h .ichlUfOK lor Nogrot v rnovwa a nep I
; i!t) f.c ■ v.': i ]<*.,.? ;• • ; - ll YV. i.’.ri, US I
ioJllCi'H? its hv<t V* 3Gi !V i-cDoivhr-: j
: , n " {
I noimced Xhe <1 rairp i • .-.g of 11u v ip t H 'f& i
..RoinEt colored stlidcnis
l Tn(■ schools. kir. r Roe nctioc rj'c |
* t m*.'. vJ ni v v..'; yiit • ■ ’ ■ ■ k•i c s ■ - i
i *av:. ->i lv . sv 4l t
iNeijiprfe. me jMfttttv- y. ..o \
'mads vdi»i»nlj|. in nviiMr? .gsp.■ t
: the yktQ|;igy
' e> «tateg'
* - ■ r
'• sfrlMfilws. adm-f^ibrs
■'('ominret otr'riaew page) ’■
s Equal
For Race
' <:<:. n t -court deci c l ui supp'O n :n *
,-, r unf;-o v 'Tv dirrriiwa;, \c |
il: ;At •! MW: U. S. SUp* oilK' WEil I
•: h that federal ■ m.’. tv-v jut- i
isd etioi’i in such vae.s. L-uM Odo-1
in. me IV > Circim omir’. in O-s- !
.here wages of tht workers $lB,.Mf
l,i month.
The increase amounting to S;M, •-*:*
Mor ih-. 225 workers proved to be,
j» double victory for tit.■ CIOs un ,
! juizubun campaign.
i r iMr -a. w’
V ''' A. !
- - y
t. ■ V: e ■ Yf
j’ *Y ; A |
" -- c. > ~ a .. y-,
1.4- tis.
Bp. . ■■
The iv.rn iH/Un &bovr
l * *1 i>r. t Hr’-tTstHdii*
i A' |ii'p>i<t> 21 i Oi fi'dni, r )«OJS
!t{. \rlUnr llou r i« ahiiul
• chi .wars to ' »uri. tedfd
!>\ Sir Malcolm Mi 1 wlvi
j hr ‘:l niiw.t' for domii oih* ytar
’ hefttre turning- in ins rt'wgnathv-'
-mti |tjvUH- tin %va> for appoiai
mmt fd hi. SZ. Oli-ii Lanier as
.icting preside Fit
Trustees Clear
Him Os Charges
HAMPTON. V- T'e attains
HamptOi. bust inch. r.arkv.4 iy
r.,- srly B. decudr o. setmus -:idtn*ti>-
istrativ ■ profok ms. m.cbrd anoihf-
- rk *r. ill - Fi c p ?.
8. iderr- .•:> tendered h, r< suAiaf-u
to ‘-'l: i:ar a fn-nv.- n> u> years a.
■p' ; . .., ;. -j; I.a tIOUS ■
\-Boaimei 8 gm \
• ..gmuon. which .-came in tiis -
1, r.. -.:i-.cic-rs Week obsc 1 11• 1
vj.necs, follow i d a sever-.hour meet '
of use Inrtuun'i Board
i,iv • during wh'ch a commit
-j,;... reuert of his acimini t rat ion v,
• ..isideved and adopted.
This r> port de red the formed
iooklyn Colieg.- Dean of charged
-lack oi integrity, eo: rcian. m.p |
, ;,ri: v niocraMi nation ana con .
lesion in carrying out program j
-n idc last October attt-* mass morn -j
• n§s giurinr- which students faculty?
.!,■ i.-luinni voted overwhetoaingljf
or his ouster.
Another Virginia School
Equalization Suit Looms
As 4 Counties Go To Court
RICHMOND A’.'P - - It apl*T- ;
; '-*q 1 A v. .--i; thnl ate- e- Virc..-e
.- unty would soon be nvolvr,3|it ;
{a suit to compel .wtr>n for 3:
i c.i,l o'u Mt -of .xhtcair.'-u al i.u>
jms iuv its Negro and white pupb i
j gVmr i-oMi'.ti j, ••• beady in s
courts on thft same issue.
Vtsi likely Pnnres- Arne C< *.
j ty. which r-as ruff. <■ ecr.s.dt*
t,le unf vorah!.- publicity bocase j
lof the re; teo c-'-ndi'u-.-m of its S
! .-j o schools will be tfe nt-xf uuii'
o- legal . !•■'. 1, ■ MA/ii
I Tlv-'-c v/er, the tk'-v iopraeiite |s:
-] surv. y<s'i ir, oducators it si c if ■
i Spr- -ike lor Uf'nii? f-'ri'neess Afi
Co.'V.iuiu-u on p-rje vighl
tST*#' • IF?
'...;• v ; .. -14BPHE
I. tS'M;
Or f in', r. th. onb Xesr. 1 to
hr ad list- institution, wa - suc
ceeded i-y Or. Bridgman in !f)S4.
Saturday in the midst of tou .ii
m v. ,i; observance;.. Or. Biidt.
rii n tc idrrwi bis r». »i* v nati«n hi
.*,rt aura whirls school trusts os >(•:
scribed a- -One ■„,(!<. and «<•# p
seab d npp«;sitiwn .v 1• i h is s cry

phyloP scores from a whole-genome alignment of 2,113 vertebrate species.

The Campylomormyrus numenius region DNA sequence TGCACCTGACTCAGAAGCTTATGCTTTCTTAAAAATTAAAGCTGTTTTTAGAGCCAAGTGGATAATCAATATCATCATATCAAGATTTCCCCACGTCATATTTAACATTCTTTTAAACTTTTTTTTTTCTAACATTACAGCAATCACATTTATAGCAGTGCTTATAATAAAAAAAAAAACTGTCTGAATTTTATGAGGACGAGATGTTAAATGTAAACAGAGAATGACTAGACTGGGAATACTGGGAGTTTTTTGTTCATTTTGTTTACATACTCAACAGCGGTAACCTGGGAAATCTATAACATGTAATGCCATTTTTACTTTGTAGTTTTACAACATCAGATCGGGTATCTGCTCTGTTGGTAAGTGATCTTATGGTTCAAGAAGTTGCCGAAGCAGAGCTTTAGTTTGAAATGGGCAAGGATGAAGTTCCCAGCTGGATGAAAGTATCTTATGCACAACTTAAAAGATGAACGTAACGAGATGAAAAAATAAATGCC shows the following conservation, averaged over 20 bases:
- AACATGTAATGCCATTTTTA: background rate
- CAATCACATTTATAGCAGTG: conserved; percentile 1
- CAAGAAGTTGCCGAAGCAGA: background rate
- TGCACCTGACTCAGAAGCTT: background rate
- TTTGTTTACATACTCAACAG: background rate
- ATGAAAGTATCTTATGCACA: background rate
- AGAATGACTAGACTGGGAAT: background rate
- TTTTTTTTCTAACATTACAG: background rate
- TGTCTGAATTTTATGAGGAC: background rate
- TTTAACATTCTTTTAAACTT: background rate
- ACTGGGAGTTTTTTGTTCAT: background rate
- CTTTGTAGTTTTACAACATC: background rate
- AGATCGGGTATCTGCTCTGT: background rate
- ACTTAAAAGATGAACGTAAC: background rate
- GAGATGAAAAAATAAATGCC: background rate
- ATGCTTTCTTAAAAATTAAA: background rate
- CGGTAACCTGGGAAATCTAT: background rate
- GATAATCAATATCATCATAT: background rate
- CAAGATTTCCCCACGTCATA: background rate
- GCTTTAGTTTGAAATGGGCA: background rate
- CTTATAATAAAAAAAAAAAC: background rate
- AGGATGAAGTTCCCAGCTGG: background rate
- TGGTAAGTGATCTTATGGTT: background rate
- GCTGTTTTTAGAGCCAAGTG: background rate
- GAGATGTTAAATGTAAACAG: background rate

Ci ious.
term roxim io\s
D espiie : .tv u♦•; i i r,: rnr> us .cce p is. *u: e ;
n a
to Dv. Brk: iimau which
Consideration of tho rggldtra'liott. •
vvh ih :> n: Iran termed
effective -no’ latei tb.m Angus*
31" was tabled by the &>ard. hov ■
ever, pending '‘an opp .rnsaity ; a
decisive action, '
Tec Trustees, in announcm:-
r;-lunation and their action. plead
ed with the Instil-..'• 3.700 <>
dints and 300-roe nn.u?i faculty (or
ii-.vir ceopceanoji “d unrig tht
.-•ition period**’
During the mass me tings held
. last Oncbe.i the students voted 522
ho 3 for hr dismir-ab Tnc facul’.
| voted ?upp-m-d such action t.v a
coats! ut A ’> to 5. A majority of - 1
shi student bod’ ana 'he !at-u! v.
Con iriii'si on pag- eight
14th Amendment Burned
NORMAN, Okla. One
thousand white students of
the University of Oklahoma
held a mass demonstration
her* Thursday denouncing
the university officials fbr
failure to admit Negro slu
dents to the school.
Loudspeakers were set up
in front of the administration
building >..!n fne campus and j
speeches were made by read
ers of the group, vigorously
supporting the NAACP ac
tion to open the school to all ;
students regardless of race or
co!o*“, ,j
%:f g
Brothers Will Meet
Uler Four Decades
RAMIIGH til.- it tv. 1 w.
• '•lif' p.tslivr til (he Fay etu vsi)<-
Baptist Chuivh wil 1 It-avt Ka
ieigh this wt- K ioi Ciiiply,
i'hi.. ami a {■’ day reunion
■ :ih hi- brother George, whom
in has not seen for 4*> years.
Tile Rev. Mr. j«ms an.i his
iiiftiher were b«in ;.t Wilson
*.‘iis. N. ( where the former
resident until 15 years ago when
he came to Raleigh to accept
FayetteviUe Baptist pastorate.
ATLANTA Tit-. Ford Molo.
:\ jv,j it; Ge> -rgi.y
■brough hs . Jtisiria: relations dop
r-rvisor. Rob? ri C. Cninu stated in
:i recent conierencv with Nelson C,
Jackson and Robert A. Thompson
1 l?.-'can La , :e repivscicativeiN that
-as l:. : tile Ford is con
cerned in Atlanta, tlitrc sa ill be
; \{_i dtisceaTunation in hiring, fine
.-non will be used to their fullcs'
rapacities wiht regard to skills.
Jackson, the Nationsl Urban Lea
gue’s So-nhero Field Director, an J
Cuntituied on page eight
During the demonstration,
the 14th Amendment io the
U. S. Constitution was read
Jo the crowd, declared nulli
fied by the action of the Uni
versity officials, and burned.
The ashes were then collected
and a greup of 100 students
marched to the local post of
fice to mail them to President
Roscoe Dunj *e, NAACP
board member from Oklaho
ma, reports that the students
l arc raising a large fund on
the campus to help the
i cuvtion in the case.
-Washington. D. C. Dr. i j
K. Franklin Frazier, eminent j
scholar and Head of the Depart- j
ment. oi Sociology- a! Howard :